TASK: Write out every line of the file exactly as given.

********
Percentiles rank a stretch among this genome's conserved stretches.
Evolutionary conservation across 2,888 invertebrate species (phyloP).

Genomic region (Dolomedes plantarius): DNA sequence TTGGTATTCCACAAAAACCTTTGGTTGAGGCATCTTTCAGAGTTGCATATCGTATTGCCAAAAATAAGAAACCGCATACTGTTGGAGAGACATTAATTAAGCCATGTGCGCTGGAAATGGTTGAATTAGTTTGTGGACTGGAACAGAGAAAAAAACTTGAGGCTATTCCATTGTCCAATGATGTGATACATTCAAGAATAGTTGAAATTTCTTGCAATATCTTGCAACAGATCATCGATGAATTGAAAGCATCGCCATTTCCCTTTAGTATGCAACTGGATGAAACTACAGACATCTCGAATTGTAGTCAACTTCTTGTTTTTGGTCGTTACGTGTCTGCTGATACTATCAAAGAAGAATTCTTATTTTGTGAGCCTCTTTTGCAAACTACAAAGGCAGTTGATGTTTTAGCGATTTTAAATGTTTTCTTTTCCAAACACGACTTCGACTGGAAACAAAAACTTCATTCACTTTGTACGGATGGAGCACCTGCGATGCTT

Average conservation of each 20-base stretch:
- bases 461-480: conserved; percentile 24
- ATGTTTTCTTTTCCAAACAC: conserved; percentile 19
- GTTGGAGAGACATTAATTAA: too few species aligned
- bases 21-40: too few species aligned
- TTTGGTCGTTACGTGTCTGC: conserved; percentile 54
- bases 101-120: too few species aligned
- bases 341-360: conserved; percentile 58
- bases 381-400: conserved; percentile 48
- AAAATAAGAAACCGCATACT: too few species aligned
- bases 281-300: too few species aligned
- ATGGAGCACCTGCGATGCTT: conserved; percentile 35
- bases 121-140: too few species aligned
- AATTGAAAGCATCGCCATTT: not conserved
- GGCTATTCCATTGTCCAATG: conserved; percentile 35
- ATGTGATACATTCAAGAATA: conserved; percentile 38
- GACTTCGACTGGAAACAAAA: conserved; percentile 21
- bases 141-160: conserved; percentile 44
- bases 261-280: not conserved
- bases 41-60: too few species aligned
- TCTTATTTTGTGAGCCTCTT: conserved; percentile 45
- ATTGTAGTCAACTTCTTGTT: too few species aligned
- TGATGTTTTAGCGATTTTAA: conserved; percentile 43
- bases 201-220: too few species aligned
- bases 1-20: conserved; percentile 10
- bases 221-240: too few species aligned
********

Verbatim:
Percentiles rank a stretch among this genome's conserved stretches.
Evolutionary conservation across 2,888 invertebrate species (phyloP).

Genomic region (Dolomedes plantarius): DNA sequence TTGGTATTCCACAAAAACCTTTGGTTGAGGCATCTTTCAGAGTTGCATATCGTATTGCCAAAAATAAGAAACCGCATACTGTTGGAGAGACATTAATTAAGCCATGTGCGCTGGAAATGGTTGAATTAGTTTGTGGACTGGAACAGAGAAAAAAACTTGAGGCTATTCCATTGTCCAATGATGTGATACATTCAAGAATAGTTGAAATTTCTTGCAATATCTTGCAACAGATCATCGATGAATTGAAAGCATCGCCATTTCCCTTTAGTATGCAACTGGATGAAACTACAGACATCTCGAATTGTAGTCAACTTCTTGTTTTTGGTCGTTACGTGTCTGCTGATACTATCAAAGAAGAATTCTTATTTTGTGAGCCTCTTTTGCAAACTACAAAGGCAGTTGATGTTTTAGCGATTTTAAATGTTTTCTTTTCCAAACACGACTTCGACTGGAAACAAAAACTTCATTCACTTTGTACGGATGGAGCACCTGCGATGCTT

Average conservation of each 20-base stretch:
- bases 461-480: conserved; percentile 24
- ATGTTTTCTTTTCCAAACAC: conserved; percentile 19
- GTTGGAGAGACATTAATTAA: too few species aligned
- bases 21-40: too few species aligned
- TTTGGTCGTTACGTGTCTGC: conserved; percentile 54
- bases 101-120: too few species aligned
- bases 341-360: conserved; percentile 58
- bases 381-400: conserved; percentile 48
- AAAATAAGAAACCGCATACT: too few species aligned
- bases 281-300: too few species aligned
- ATGGAGCACCTGCGATGCTT: conserved; percentile 35
- bases 121-140: too few species aligned
- AATTGAAAGCATCGCCATTT: not conserved
- GGCTATTCCATTGTCCAATG: conserved; percentile 35
- ATGTGATACATTCAAGAATA: conserved; percentile 38
- GACTTCGACTGGAAACAAAA: conserved; percentile 21
- bases 141-160: conserved; percentile 44
- bases 261-280: not conserved
- bases 41-60: too few species aligned
- TCTTATTTTGTGAGCCTCTT: conserved; percentile 45
- ATTGTAGTCAACTTCTTGTT: too few species aligned
- TGATGTTTTAGCGATTTTAA: conserved; percentile 43
- bases 201-220: too few species aligned
- bases 1-20: conserved; percentile 10
- bases 221-240: too few species aligned